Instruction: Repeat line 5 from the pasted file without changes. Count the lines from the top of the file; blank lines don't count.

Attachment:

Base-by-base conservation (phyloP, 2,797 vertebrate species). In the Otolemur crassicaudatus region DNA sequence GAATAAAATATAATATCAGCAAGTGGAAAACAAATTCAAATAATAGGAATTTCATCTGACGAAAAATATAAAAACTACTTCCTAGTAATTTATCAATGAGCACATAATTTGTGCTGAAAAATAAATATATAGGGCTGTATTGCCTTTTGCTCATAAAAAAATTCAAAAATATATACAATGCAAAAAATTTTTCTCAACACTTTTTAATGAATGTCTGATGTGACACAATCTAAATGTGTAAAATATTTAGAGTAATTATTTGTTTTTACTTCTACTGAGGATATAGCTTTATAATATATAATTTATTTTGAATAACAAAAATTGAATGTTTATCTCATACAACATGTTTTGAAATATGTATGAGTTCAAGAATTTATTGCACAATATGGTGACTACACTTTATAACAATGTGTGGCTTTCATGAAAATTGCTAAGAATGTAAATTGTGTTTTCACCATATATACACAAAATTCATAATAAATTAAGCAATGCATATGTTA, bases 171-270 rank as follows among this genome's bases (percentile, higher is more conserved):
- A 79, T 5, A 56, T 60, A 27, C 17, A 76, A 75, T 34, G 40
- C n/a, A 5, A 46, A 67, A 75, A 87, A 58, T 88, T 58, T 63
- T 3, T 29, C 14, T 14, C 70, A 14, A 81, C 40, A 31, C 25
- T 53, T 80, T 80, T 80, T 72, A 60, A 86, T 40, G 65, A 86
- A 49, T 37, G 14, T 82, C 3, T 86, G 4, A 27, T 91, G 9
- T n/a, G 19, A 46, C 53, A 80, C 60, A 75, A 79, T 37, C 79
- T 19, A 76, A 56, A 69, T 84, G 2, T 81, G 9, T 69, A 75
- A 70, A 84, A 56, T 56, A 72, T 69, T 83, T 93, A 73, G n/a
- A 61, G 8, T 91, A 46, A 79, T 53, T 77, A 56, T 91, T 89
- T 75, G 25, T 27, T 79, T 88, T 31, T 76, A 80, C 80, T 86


- T 53, T 80, T 80, T 80, T 72, A 60, A 86, T 40, G 65, A 86